If it weren't for our failures there are many lessons that we would never have learned. As they say, a smooth sea will not make a good sailor.
The difficulties that we endure in life give birth to our greatest strengths. I've learned to survive alone because those who should have been by my side left when I needed them most.
I know how it feels to appreciate all I have now because there were times when I had nothing. I know how it feels to be loved, and appreciated because there was a time when all I had was a broken heart.
I don't curse life for taking me through the valley. I thank God for having let me suffer in the valley. If I hadn't been through the valley, I'd never know how good it feels to be on the mountain top.
“Victory is always possible for the person who refuses to stop fighting.” – Napoleon Hill
4. They expose our relationships with other people.
Many of us are in the company of fake people and we just don't know. Our adversities will reveal those who are really with us for the long haul.
There are times when life takes us through situations that we don't even have an explanation for. Our relationships are failing. Our health is failing. Our businesses are failing. Everything is falling apart, but we just don't know why?
Who can you call on when your entire life is in turmoil? Sometimes there's hardly anyone. So many people can attest to the loss of relationships that they thought were solid because life took an unexpected turn, and they could no longer do the things they used to do.
5. They tell us what we should do differently.
“When defeat comes, accept it as a signal that your plans are not sound, rebuild those plans, and set sail once more toward your coveted goal.” – Napoleon Hill.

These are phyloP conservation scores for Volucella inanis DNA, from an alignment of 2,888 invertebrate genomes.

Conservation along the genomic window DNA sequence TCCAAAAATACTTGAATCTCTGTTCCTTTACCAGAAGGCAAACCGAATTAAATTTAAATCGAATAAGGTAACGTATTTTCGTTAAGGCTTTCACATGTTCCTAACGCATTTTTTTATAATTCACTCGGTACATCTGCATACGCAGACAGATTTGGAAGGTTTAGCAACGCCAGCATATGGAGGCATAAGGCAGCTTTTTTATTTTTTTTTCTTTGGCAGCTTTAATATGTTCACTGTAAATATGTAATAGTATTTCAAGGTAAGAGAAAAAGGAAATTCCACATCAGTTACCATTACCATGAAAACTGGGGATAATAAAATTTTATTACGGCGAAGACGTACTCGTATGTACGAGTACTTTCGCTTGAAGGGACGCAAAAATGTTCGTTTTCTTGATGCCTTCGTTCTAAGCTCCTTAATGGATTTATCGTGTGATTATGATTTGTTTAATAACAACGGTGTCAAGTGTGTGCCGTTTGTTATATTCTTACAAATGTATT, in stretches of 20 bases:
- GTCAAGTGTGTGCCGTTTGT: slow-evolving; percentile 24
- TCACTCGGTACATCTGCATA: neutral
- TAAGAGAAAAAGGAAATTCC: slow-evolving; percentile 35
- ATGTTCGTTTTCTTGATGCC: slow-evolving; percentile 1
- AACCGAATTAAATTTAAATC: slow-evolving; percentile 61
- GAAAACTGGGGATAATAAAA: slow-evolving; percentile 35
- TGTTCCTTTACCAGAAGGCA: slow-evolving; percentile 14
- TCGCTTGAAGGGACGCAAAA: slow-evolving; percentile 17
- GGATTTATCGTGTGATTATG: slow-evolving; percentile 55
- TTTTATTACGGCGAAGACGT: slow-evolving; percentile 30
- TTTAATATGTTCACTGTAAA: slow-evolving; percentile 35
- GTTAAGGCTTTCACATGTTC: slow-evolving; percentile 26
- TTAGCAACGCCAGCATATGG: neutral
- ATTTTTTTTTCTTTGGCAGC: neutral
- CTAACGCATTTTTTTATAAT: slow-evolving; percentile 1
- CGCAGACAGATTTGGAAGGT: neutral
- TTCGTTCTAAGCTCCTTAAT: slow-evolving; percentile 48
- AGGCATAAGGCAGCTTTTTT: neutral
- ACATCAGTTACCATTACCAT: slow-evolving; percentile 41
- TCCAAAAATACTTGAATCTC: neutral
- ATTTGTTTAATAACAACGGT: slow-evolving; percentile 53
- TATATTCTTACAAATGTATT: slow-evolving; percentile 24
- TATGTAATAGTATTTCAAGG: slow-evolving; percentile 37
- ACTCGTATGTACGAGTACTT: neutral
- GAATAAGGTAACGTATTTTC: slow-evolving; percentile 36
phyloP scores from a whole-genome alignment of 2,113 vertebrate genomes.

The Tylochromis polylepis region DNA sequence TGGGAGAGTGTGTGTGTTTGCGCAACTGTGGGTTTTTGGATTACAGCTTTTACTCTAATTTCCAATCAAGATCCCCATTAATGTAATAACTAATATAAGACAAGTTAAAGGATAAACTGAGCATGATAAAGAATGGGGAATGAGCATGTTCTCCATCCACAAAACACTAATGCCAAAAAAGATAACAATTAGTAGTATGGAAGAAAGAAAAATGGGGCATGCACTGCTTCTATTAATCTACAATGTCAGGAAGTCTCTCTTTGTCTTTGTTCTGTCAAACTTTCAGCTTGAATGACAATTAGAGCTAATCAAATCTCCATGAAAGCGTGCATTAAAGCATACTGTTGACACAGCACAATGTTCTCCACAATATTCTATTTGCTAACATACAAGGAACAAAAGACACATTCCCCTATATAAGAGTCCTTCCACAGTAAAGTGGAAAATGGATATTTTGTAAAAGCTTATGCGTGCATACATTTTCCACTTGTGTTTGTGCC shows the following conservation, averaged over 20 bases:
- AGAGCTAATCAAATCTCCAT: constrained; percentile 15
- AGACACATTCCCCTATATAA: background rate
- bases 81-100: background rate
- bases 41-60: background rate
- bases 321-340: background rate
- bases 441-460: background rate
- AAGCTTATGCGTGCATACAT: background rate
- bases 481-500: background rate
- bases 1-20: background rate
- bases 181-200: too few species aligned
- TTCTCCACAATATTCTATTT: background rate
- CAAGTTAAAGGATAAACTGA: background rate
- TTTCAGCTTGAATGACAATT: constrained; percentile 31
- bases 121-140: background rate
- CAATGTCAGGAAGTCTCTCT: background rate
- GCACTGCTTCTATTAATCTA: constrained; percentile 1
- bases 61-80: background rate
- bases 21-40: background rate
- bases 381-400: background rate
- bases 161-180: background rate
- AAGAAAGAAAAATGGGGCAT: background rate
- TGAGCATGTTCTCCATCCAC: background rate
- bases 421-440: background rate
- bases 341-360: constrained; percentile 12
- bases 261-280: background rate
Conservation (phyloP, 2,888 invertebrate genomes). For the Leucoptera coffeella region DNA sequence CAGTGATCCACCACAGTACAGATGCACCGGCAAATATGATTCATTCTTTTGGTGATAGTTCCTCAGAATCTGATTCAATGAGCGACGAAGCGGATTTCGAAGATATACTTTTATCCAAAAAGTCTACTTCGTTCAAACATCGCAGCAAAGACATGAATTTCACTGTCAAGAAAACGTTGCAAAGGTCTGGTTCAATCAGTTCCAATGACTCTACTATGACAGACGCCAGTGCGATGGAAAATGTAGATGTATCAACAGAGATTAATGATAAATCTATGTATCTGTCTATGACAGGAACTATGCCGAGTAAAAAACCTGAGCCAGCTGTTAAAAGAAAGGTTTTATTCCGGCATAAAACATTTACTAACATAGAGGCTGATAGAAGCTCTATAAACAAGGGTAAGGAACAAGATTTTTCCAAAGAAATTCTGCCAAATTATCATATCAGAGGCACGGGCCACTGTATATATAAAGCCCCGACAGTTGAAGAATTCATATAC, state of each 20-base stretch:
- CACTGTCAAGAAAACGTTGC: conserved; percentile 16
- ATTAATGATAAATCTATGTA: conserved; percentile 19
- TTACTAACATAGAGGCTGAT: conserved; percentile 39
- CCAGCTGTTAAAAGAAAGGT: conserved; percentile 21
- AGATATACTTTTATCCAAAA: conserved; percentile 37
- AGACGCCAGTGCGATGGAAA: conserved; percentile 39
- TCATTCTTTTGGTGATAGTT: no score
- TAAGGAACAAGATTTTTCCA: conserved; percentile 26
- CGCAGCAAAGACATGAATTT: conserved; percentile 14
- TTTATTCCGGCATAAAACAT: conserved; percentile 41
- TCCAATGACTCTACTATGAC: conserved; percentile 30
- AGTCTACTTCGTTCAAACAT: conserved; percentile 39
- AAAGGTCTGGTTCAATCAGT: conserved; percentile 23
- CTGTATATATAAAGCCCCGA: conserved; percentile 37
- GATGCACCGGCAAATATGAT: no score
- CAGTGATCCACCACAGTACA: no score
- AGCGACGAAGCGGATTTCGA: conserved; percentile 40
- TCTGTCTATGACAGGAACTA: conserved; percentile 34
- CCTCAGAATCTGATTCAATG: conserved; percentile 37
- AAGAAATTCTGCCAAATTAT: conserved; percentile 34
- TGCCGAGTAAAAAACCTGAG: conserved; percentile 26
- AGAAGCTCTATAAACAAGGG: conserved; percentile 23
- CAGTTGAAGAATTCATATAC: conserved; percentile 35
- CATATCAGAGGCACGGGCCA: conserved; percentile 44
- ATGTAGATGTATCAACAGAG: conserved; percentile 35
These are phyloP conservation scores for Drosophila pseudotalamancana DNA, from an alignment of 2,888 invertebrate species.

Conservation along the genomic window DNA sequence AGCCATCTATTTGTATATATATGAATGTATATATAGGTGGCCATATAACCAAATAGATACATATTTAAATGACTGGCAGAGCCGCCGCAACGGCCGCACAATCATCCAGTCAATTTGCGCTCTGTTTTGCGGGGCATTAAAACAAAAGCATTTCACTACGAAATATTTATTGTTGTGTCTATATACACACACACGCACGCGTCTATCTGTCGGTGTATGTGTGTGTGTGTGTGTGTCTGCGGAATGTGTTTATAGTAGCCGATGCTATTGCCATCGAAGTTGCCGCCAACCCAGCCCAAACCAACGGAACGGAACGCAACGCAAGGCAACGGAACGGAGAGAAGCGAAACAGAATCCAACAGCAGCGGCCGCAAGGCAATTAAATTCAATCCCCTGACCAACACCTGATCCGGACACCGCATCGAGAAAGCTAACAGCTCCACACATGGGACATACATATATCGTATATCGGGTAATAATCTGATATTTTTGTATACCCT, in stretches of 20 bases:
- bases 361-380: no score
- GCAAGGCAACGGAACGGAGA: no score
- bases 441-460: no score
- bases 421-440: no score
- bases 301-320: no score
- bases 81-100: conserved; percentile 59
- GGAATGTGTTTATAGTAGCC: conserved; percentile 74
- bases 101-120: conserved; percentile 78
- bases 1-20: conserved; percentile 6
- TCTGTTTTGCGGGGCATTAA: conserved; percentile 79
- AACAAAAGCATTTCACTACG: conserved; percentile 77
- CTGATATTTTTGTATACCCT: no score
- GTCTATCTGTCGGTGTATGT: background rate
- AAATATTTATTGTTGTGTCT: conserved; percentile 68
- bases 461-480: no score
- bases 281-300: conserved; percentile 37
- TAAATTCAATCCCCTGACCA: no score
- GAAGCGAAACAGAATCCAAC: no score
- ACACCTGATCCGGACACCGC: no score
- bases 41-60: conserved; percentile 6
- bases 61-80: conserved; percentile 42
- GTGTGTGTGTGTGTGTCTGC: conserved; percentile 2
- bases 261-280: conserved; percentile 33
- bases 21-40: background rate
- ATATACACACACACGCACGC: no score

You'll only get the same results if you continue to do the same thing. It's important to learn from your mistakes. That's how you are going to succeed. I'm sure that when Thomas Edison succeeded with the lightbulb he didn't do the same thing he did the other times.
6. There is an opportunity in every failure.
You need to know the difference between an opportunity and a waste of your time. If you quit when you fail, you may very well be walking out on some of your greatest opportunities.
If you expect different results by doing the same thing. You're only wasting your time. Don't think that you'll have a smooth life. That isn't possible for any of us. We all have our challenges.
Your challenge may not be mine and my challenge may not be yours. Likewise, your approach to handling situations may be different from mine, and vice-versa.
The next time you fail at doing something. Don't conclude that you've only wasted your time. Look for the opportunities. There are opportunities in every failure, but if you only fix your mind on what you've lost, that's all you're going to see.
“It is impossible to live without failing at something unless you live so cautiously that you might as well not have lived at all, in which case you have failed by default.” —J. K. Rowling
Photo by Andrea Piacquadio from Pexels